Energy deals in South China Sea are off limits if Russia wants strong China ties
- China-Russia relations have benefited from having a common rival in the US and shared positions on many global issues. However, Russia’s interest in oil exploration in the South China Sea is a potential flash point
Such events might seem significant, but in reality they have very little impact on the China-Russia strategic partnership. Public opinion, after all, does not represent the official positions of both countries, which are determined to join forces to oppose US unilateralism.
But this may change. In 2018, Russian state energy giant Rosneft upset Beijing by launching an oil drilling project with Vietnam in South China Sea waters claimed by China. At the time, Beijing warned all parties concerned against making any provocative action, without pinpointing Russia.
By July this year, the situation had changed significantly. China was reported to have pressured Vietnam to halt its project with Rosneft, on the grounds that the drilling activities violate Chinese sovereignty.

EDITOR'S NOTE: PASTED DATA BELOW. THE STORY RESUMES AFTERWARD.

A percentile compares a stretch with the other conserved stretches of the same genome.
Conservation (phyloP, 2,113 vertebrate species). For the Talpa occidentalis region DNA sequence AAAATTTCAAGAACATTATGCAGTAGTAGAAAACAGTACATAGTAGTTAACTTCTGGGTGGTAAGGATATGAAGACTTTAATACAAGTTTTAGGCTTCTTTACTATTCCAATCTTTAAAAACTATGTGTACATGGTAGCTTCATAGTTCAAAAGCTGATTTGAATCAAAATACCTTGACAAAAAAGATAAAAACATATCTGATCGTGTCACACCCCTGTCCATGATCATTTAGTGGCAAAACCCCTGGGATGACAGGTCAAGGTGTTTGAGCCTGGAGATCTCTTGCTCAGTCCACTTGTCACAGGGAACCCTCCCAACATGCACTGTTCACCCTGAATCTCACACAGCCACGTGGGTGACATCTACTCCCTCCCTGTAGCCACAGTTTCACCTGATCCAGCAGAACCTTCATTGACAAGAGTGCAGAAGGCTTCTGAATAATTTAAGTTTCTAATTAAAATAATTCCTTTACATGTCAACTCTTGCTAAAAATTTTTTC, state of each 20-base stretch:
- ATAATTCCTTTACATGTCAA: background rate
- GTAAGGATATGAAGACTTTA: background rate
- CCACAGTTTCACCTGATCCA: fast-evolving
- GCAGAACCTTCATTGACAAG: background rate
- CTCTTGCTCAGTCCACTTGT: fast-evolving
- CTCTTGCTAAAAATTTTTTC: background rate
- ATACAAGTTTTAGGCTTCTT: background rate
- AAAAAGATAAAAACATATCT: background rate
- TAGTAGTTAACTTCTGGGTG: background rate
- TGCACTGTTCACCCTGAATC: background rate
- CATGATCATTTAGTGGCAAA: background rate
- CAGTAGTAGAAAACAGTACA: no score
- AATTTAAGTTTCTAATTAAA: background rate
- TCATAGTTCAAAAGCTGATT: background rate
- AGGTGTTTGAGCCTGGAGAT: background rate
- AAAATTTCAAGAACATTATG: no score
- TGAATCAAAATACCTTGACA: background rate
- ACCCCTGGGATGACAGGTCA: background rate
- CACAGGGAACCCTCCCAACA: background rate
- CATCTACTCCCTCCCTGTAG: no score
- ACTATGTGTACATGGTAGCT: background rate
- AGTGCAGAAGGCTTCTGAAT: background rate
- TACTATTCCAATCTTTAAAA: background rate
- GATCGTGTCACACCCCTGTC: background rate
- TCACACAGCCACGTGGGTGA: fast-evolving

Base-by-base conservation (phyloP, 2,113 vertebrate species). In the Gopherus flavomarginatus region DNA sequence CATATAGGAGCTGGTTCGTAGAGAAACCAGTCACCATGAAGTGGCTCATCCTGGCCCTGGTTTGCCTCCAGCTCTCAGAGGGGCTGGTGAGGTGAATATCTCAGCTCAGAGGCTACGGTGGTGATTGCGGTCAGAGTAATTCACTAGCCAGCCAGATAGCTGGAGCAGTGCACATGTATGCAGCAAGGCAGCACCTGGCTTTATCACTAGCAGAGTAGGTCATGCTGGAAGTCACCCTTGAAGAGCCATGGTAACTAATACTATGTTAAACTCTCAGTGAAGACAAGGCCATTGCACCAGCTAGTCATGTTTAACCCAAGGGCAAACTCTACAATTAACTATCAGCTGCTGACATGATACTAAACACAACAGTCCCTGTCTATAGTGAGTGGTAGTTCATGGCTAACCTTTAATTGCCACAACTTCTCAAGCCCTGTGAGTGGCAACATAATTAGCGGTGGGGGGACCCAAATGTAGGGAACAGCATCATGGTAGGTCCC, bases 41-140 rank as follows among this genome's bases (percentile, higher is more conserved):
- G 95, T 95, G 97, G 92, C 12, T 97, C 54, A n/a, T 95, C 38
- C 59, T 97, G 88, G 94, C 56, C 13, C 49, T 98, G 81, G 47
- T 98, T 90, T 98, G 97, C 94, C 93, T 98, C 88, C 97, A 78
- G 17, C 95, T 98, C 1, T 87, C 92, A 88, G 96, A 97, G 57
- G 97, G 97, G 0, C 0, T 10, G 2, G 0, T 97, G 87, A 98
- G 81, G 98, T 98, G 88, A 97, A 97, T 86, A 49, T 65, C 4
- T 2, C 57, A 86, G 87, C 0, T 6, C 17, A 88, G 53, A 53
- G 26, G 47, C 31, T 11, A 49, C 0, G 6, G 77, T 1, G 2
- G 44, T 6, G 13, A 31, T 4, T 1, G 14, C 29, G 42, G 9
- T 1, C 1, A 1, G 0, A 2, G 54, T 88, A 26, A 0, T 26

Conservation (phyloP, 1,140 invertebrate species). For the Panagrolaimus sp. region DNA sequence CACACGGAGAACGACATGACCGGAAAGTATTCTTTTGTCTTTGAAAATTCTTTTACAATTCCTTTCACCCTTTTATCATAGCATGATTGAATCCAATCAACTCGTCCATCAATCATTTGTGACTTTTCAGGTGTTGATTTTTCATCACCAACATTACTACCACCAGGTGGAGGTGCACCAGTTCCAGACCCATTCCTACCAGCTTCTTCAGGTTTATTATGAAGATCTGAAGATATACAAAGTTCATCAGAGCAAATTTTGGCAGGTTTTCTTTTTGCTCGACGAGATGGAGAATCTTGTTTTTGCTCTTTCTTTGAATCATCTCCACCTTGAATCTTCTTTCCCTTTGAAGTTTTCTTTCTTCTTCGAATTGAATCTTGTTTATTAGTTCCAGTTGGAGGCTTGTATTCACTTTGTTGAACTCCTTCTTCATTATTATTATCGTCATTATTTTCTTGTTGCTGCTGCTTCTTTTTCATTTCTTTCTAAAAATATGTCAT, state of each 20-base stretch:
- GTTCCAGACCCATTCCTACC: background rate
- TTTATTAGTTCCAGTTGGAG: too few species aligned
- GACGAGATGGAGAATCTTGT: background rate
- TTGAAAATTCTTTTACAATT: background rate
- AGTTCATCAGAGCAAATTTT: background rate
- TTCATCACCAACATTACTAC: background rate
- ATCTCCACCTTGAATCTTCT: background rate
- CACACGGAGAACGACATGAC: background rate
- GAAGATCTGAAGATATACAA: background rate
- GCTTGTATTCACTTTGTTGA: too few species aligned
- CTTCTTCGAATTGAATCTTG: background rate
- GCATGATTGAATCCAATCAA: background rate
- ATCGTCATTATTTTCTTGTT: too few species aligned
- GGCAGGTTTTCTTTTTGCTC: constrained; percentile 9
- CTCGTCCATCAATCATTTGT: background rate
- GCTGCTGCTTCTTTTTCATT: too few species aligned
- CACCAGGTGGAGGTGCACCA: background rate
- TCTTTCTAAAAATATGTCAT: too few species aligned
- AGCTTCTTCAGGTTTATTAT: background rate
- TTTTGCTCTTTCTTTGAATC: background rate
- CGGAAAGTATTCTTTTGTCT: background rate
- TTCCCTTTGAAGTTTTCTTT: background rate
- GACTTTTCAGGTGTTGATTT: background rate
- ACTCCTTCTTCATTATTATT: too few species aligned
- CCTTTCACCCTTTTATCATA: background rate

There is a kind of a gentleman’s agreement between Russia and China over matters of sovereignty: Russia does not support or argue against Chinese sovereignty claims in the South China Sea, while China does the same vis-à-vis Crimea.
But it may be that China, now a target of US containment efforts and facing a more hostile external environment, expects more support from Russia. But it won’t get any on South China Sea issues. Russia would not wish to set a precedent that could backfire later, especially amid growing Chinese nationalist sentiments about the Russian far east.
Notably, when China leans on foreign companies to halt their business activities in disputed waters, it is doing so not to target a particular country. However, to forcefully articulate its key interests and unambiguously designate its sphere of influence, China feels it must react to any provocative manoeuvres – even if a close partner like Russia has to be reprimanded.
Thus, the close Russia-China partnership is sustainable as long as the red lines are not breached. In today’s tense global political environment, Moscow is unlikely to risk Beijing’s displeasure by pushing on with its oil and gas projects.
But what if these red lines are expanded one day, as China’s influence grows? Then, Russia will have no choice but to protect its own strategic interests, even at the expense of damaging ties. If managed badly, such frictions could produce cracks in the seemingly almost-flawless Russia-China relationship.
Danil Bochkov is an expert at the Russian International Affairs Council